The wide-ranging effects of COVID-19 touch immigration laws in some significant ways. This quick guide will help you avoid pitfalls and know when to contact your attorney.
All employers must continue to complete I-9s (and E-Verify if applicable). The government has provided some relief for employers with remote work arrangements. On March 20, DHS announced new procedures to allow for remote inspection of documents. You can use an agent to complete Section 2 for you or you can use the special procedures if they apply to your business. Employers wishing to implement a new policy and procedures should consult with an attorney to ensure compliance.
Employment of workers on H-1B, H-1B1, or E-3 (all of which have a labor condition application – LCA) is limited to the worksites listed in the application. When employees are working remotely, actions may be necessary (either posting an LCA notice or an amendment filing) depending on the particulars of the situation.
Employees in other work visa categories do not have an LCA to consider. However, a material change in employment must be reported. Some categories, such as J-1 academic visas, may have specific limitations on the location of employment. Your immigration attorney can advise about your particular situation.
Employers of foreign workers on H-1B, H-1B1, or E-3 visas committed to pay wages at a certain level on the application. Whether an employee in this status can have a wage reduction will depend on the specifics of the situation. If you are considering a wage reduction, we strongly recommend that you consult with your immigration attorney to determine if a wage reduction is possible.
Other immigration categories do not involve wage commitments. However, material changes typically must be reported. Again, your immigration attorney can assist in determining how a wage reduction could affect these workers.
For this communication, a furlough is a temporary work stoppage without pay with the expectation that the employee will return to work. Because of the wage and other commitments for H-1B, H-1B1, and E-3 visas, the furlough of a worker in one of these categories may not be possible. However, because furloughs are fact-specific, it is important to consult with your immigration attorney. It is sometimes possible to amend the work visa to encompass a reduction in hours or wages.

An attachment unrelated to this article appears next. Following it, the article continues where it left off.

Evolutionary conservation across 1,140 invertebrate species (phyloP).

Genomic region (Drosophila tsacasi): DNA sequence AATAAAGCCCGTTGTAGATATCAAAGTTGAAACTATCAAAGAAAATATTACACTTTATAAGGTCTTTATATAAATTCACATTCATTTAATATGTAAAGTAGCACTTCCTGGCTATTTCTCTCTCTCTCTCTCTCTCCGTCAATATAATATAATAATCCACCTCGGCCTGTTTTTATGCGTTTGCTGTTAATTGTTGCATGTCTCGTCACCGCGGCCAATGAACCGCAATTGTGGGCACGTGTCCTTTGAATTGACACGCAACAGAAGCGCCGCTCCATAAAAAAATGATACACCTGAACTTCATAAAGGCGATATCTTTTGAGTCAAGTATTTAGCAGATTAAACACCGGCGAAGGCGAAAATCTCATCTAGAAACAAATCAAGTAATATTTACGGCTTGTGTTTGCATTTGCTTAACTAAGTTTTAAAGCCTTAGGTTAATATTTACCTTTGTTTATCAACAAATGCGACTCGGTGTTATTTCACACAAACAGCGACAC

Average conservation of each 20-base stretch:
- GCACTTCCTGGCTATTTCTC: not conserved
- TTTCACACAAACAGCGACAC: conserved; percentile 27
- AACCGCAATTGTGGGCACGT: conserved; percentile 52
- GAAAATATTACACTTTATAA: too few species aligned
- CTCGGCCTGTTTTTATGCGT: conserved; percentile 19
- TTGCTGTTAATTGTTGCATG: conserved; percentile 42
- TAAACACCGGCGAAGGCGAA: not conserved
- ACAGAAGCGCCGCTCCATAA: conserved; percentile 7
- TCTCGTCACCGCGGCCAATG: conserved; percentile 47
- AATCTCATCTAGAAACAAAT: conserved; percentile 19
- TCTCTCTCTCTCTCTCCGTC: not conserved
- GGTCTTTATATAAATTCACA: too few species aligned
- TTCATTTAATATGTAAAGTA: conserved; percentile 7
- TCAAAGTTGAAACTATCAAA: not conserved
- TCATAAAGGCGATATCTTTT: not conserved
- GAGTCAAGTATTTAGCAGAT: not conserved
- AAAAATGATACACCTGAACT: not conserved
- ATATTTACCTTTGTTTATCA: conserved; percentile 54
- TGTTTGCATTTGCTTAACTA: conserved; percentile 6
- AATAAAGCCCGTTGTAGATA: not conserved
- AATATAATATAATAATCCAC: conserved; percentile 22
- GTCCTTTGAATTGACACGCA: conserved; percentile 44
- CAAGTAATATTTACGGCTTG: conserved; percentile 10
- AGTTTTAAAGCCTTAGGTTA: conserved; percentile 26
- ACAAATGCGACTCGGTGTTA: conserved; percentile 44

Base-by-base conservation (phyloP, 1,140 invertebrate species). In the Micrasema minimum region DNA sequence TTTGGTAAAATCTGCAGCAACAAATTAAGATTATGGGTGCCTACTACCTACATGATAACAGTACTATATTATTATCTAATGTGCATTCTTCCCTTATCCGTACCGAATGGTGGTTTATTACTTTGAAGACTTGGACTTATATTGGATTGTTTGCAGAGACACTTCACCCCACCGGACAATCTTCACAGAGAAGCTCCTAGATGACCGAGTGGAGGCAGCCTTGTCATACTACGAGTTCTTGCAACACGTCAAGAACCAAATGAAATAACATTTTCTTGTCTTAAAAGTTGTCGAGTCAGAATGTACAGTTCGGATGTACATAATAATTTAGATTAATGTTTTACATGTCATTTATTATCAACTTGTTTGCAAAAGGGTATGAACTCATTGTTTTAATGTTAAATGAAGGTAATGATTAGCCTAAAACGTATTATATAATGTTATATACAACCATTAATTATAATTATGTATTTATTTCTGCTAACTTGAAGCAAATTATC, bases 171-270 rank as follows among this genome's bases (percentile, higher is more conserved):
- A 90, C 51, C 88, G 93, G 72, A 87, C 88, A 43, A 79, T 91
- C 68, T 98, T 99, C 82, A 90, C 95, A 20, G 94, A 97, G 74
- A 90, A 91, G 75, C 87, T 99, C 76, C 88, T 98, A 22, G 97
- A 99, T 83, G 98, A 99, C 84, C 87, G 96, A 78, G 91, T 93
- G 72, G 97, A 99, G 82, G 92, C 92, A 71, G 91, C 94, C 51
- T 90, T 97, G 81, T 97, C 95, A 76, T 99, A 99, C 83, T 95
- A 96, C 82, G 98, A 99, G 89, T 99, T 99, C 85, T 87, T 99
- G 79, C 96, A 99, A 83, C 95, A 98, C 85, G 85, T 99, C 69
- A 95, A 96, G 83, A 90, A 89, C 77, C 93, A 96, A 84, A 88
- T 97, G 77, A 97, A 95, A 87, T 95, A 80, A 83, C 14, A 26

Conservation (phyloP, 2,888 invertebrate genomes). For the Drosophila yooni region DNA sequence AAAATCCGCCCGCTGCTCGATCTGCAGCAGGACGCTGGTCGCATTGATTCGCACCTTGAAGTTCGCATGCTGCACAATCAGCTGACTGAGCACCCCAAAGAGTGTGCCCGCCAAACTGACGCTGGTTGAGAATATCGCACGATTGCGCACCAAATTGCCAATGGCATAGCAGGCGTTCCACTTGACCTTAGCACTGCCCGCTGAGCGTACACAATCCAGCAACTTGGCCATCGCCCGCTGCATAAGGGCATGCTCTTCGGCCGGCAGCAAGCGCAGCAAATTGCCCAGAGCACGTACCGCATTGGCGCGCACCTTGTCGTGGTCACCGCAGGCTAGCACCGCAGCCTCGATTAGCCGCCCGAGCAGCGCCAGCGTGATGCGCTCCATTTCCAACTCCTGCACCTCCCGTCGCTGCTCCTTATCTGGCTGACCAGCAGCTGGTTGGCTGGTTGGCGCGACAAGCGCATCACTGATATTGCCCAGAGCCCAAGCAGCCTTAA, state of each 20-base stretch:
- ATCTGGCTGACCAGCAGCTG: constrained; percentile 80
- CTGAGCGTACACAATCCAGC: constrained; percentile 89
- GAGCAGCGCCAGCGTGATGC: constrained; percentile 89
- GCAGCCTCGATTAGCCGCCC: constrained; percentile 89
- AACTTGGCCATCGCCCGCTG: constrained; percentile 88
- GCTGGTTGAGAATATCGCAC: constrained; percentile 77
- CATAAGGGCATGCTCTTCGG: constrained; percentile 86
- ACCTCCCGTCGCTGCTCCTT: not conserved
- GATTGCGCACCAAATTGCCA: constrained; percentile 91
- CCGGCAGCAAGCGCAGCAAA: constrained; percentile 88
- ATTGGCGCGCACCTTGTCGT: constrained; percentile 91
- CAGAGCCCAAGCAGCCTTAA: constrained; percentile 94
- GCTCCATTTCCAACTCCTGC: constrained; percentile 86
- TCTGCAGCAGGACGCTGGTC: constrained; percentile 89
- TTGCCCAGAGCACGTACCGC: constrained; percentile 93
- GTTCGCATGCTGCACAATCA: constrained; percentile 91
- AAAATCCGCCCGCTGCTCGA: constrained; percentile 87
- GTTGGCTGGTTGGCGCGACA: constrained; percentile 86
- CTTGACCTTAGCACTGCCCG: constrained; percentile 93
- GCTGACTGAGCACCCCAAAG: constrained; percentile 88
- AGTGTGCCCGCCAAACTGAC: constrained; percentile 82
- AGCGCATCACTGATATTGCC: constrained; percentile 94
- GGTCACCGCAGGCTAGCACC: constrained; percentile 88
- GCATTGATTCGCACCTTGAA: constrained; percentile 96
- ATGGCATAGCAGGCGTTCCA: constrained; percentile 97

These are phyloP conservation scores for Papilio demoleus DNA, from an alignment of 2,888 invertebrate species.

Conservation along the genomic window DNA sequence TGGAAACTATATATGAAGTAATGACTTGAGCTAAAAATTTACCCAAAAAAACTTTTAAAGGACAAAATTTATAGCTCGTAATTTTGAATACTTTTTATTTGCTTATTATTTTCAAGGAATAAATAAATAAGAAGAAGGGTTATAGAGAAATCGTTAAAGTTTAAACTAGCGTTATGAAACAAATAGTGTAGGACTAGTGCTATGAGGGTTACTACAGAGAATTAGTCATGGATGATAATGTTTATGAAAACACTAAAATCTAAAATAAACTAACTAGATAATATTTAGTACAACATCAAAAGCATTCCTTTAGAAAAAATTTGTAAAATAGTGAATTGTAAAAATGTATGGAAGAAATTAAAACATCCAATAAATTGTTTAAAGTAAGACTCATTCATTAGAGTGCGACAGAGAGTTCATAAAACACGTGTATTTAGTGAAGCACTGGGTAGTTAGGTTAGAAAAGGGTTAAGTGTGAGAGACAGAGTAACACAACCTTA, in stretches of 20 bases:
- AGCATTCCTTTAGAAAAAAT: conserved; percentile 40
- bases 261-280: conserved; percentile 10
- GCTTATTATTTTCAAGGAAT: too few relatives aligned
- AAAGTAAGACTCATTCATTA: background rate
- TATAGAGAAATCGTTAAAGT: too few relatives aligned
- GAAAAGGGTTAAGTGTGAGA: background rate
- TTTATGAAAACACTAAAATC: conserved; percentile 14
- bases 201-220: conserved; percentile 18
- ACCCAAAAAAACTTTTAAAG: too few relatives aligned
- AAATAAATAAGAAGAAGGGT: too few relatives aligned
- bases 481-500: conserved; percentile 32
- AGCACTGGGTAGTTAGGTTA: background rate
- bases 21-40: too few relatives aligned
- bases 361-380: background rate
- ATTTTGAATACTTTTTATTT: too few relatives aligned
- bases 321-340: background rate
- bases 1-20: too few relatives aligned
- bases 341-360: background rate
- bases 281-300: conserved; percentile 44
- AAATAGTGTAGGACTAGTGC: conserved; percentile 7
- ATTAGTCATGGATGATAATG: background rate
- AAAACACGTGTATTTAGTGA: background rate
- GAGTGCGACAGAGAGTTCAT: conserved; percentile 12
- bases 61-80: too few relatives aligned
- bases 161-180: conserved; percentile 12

Again, a foreign worker in another immigration category would not involve wage commitments, but material changes must be reported.
Employees in F-1 status utilizing optional practical training (OPT or STEM OPT) are subject to a limit on “unemployment” time (90 days for OPT and 150 days for STEM OPT). Whether a furlough is “unemployment” is a particularly thorny question. Students should consult an immigration attorney conversant in student visas for specific advice.
Employment of foreign workers may be terminated in the same way as other workers except that notification of the termination should be provided for workers on temporary visas. In particular, for workers in H-1B, H-1B1, or E-3 status, the U.S. Citizenship and Immigration Service should be notified and the LCA should be withdrawn. Additionally, if an H-1B worker’s employment is terminated and that person wants to leave the U.S., the employer is required to pay return transportation (for the former employee only, not family members).
If a foreign worker whose employment is terminated does not want to leave the U.S. (or cannot because of travel restrictions), an immigration attorney can assist in this transition. Although a 60-day discretionary grace period is available for many, a plan should be made as soon as termination occurs.
As with furloughs, students in F-1 status utilizing OPT or STEM OPT should consult an immigration attorney conversant in student visas to advise on how to avoid exceeding the limit on unemployment if they are laid off.
State law determines whether unemployment compensation is available to foreign workers. Iowa Workforce Development has said that because the “looking for work” restriction is suspended during the COVID-19 public health emergency, foreign workers are not ineligible to apply for that reason. However, an 18-month work history is typically required for the unemployment compensation calculation, making new arrivals ineligible.
Applying for or receiving unemployment compensation will not, in itself, trigger the “public charge” ground of inadmissibility for later immigration.
Our Immigration and Employment law groups stand ready to assist in navigating the immigration consequences of COVID-19.
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